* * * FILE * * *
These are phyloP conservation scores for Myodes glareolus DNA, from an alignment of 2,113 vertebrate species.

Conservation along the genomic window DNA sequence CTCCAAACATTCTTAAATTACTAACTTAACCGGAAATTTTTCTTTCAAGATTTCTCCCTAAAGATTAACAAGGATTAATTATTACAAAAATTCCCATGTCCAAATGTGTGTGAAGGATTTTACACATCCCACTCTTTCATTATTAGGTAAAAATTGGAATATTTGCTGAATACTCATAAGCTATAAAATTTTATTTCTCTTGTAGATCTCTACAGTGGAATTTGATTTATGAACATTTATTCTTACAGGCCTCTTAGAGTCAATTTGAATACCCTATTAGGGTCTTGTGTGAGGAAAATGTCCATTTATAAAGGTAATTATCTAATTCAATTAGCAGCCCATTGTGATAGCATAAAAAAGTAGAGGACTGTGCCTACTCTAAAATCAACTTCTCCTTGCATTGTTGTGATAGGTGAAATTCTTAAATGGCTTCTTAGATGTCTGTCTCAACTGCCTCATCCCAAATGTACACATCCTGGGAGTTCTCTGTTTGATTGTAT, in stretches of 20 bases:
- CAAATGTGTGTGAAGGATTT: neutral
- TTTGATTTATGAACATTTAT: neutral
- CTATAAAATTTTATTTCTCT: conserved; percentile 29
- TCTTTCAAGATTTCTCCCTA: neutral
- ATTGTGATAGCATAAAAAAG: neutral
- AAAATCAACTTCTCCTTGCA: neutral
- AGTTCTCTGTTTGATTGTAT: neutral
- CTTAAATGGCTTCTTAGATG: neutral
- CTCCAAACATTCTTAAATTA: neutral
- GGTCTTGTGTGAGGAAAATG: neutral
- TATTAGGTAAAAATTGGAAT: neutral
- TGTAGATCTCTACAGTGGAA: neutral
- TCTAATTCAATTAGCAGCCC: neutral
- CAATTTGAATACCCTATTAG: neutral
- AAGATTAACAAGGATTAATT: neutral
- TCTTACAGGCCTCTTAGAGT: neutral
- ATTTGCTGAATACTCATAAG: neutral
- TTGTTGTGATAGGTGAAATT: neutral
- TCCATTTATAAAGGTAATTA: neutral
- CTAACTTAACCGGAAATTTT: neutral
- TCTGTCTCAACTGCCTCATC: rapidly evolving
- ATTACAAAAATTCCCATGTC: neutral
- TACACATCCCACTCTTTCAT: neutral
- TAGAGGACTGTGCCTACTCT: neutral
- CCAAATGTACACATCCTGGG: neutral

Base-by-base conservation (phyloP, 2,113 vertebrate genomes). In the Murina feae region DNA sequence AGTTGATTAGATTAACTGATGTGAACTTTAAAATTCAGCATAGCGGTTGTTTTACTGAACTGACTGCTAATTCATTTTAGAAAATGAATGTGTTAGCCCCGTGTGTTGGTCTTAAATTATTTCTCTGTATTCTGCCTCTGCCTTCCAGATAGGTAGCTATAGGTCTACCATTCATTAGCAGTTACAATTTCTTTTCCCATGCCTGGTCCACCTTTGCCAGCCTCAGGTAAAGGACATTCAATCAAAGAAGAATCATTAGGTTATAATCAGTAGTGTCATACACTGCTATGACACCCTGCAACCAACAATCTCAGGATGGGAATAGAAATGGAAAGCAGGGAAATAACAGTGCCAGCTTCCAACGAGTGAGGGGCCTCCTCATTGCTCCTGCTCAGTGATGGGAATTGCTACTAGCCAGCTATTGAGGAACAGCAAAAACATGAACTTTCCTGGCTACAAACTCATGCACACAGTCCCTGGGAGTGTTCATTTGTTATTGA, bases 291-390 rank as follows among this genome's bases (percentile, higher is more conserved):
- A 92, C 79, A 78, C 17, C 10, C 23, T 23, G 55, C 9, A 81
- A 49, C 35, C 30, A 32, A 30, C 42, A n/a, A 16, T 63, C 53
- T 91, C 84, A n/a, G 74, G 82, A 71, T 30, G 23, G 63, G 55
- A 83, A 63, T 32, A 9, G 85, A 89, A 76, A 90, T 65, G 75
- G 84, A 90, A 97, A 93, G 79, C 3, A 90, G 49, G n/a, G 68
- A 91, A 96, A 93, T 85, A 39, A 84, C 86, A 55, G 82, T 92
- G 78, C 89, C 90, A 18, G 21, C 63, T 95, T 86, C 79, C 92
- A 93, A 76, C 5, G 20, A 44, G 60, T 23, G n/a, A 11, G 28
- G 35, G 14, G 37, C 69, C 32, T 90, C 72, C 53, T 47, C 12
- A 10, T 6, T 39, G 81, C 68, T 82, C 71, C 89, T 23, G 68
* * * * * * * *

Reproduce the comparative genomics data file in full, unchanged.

These are phyloP conservation scores for Myodes glareolus DNA, from an alignment of 2,113 vertebrate species.

Conservation along the genomic window DNA sequence CTCCAAACATTCTTAAATTACTAACTTAACCGGAAATTTTTCTTTCAAGATTTCTCCCTAAAGATTAACAAGGATTAATTATTACAAAAATTCCCATGTCCAAATGTGTGTGAAGGATTTTACACATCCCACTCTTTCATTATTAGGTAAAAATTGGAATATTTGCTGAATACTCATAAGCTATAAAATTTTATTTCTCTTGTAGATCTCTACAGTGGAATTTGATTTATGAACATTTATTCTTACAGGCCTCTTAGAGTCAATTTGAATACCCTATTAGGGTCTTGTGTGAGGAAAATGTCCATTTATAAAGGTAATTATCTAATTCAATTAGCAGCCCATTGTGATAGCATAAAAAAGTAGAGGACTGTGCCTACTCTAAAATCAACTTCTCCTTGCATTGTTGTGATAGGTGAAATTCTTAAATGGCTTCTTAGATGTCTGTCTCAACTGCCTCATCCCAAATGTACACATCCTGGGAGTTCTCTGTTTGATTGTAT, in stretches of 20 bases:
- CAAATGTGTGTGAAGGATTT: neutral
- TTTGATTTATGAACATTTAT: neutral
- CTATAAAATTTTATTTCTCT: conserved; percentile 29
- TCTTTCAAGATTTCTCCCTA: neutral
- ATTGTGATAGCATAAAAAAG: neutral
- AAAATCAACTTCTCCTTGCA: neutral
- AGTTCTCTGTTTGATTGTAT: neutral
- CTTAAATGGCTTCTTAGATG: neutral
- CTCCAAACATTCTTAAATTA: neutral
- GGTCTTGTGTGAGGAAAATG: neutral
- TATTAGGTAAAAATTGGAAT: neutral
- TGTAGATCTCTACAGTGGAA: neutral
- TCTAATTCAATTAGCAGCCC: neutral
- CAATTTGAATACCCTATTAG: neutral
- AAGATTAACAAGGATTAATT: neutral
- TCTTACAGGCCTCTTAGAGT: neutral
- ATTTGCTGAATACTCATAAG: neutral
- TTGTTGTGATAGGTGAAATT: neutral
- TCCATTTATAAAGGTAATTA: neutral
- CTAACTTAACCGGAAATTTT: neutral
- TCTGTCTCAACTGCCTCATC: rapidly evolving
- ATTACAAAAATTCCCATGTC: neutral
- TACACATCCCACTCTTTCAT: neutral
- TAGAGGACTGTGCCTACTCT: neutral
- CCAAATGTACACATCCTGGG: neutral

Base-by-base conservation (phyloP, 2,113 vertebrate genomes). In the Murina feae region DNA sequence AGTTGATTAGATTAACTGATGTGAACTTTAAAATTCAGCATAGCGGTTGTTTTACTGAACTGACTGCTAATTCATTTTAGAAAATGAATGTGTTAGCCCCGTGTGTTGGTCTTAAATTATTTCTCTGTATTCTGCCTCTGCCTTCCAGATAGGTAGCTATAGGTCTACCATTCATTAGCAGTTACAATTTCTTTTCCCATGCCTGGTCCACCTTTGCCAGCCTCAGGTAAAGGACATTCAATCAAAGAAGAATCATTAGGTTATAATCAGTAGTGTCATACACTGCTATGACACCCTGCAACCAACAATCTCAGGATGGGAATAGAAATGGAAAGCAGGGAAATAACAGTGCCAGCTTCCAACGAGTGAGGGGCCTCCTCATTGCTCCTGCTCAGTGATGGGAATTGCTACTAGCCAGCTATTGAGGAACAGCAAAAACATGAACTTTCCTGGCTACAAACTCATGCACACAGTCCCTGGGAGTGTTCATTTGTTATTGA, bases 291-390 rank as follows among this genome's bases (percentile, higher is more conserved):
- A 92, C 79, A 78, C 17, C 10, C 23, T 23, G 55, C 9, A 81
- A 49, C 35, C 30, A 32, A 30, C 42, A n/a, A 16, T 63, C 53
- T 91, C 84, A n/a, G 74, G 82, A 71, T 30, G 23, G 63, G 55
- A 83, A 63, T 32, A 9, G 85, A 89, A 76, A 90, T 65, G 75
- G 84, A 90, A 97, A 93, G 79, C 3, A 90, G 49, G n/a, G 68
- A 91, A 96, A 93, T 85, A 39, A 84, C 86, A 55, G 82, T 92
- G 78, C 89, C 90, A 18, G 21, C 63, T 95, T 86, C 79, C 92
- A 93, A 76, C 5, G 20, A 44, G 60, T 23, G n/a, A 11, G 28
- G 35, G 14, G 37, C 69, C 32, T 90, C 72, C 53, T 47, C 12
- A 10, T 6, T 39, G 81, C 68, T 82, C 71, C 89, T 23, G 68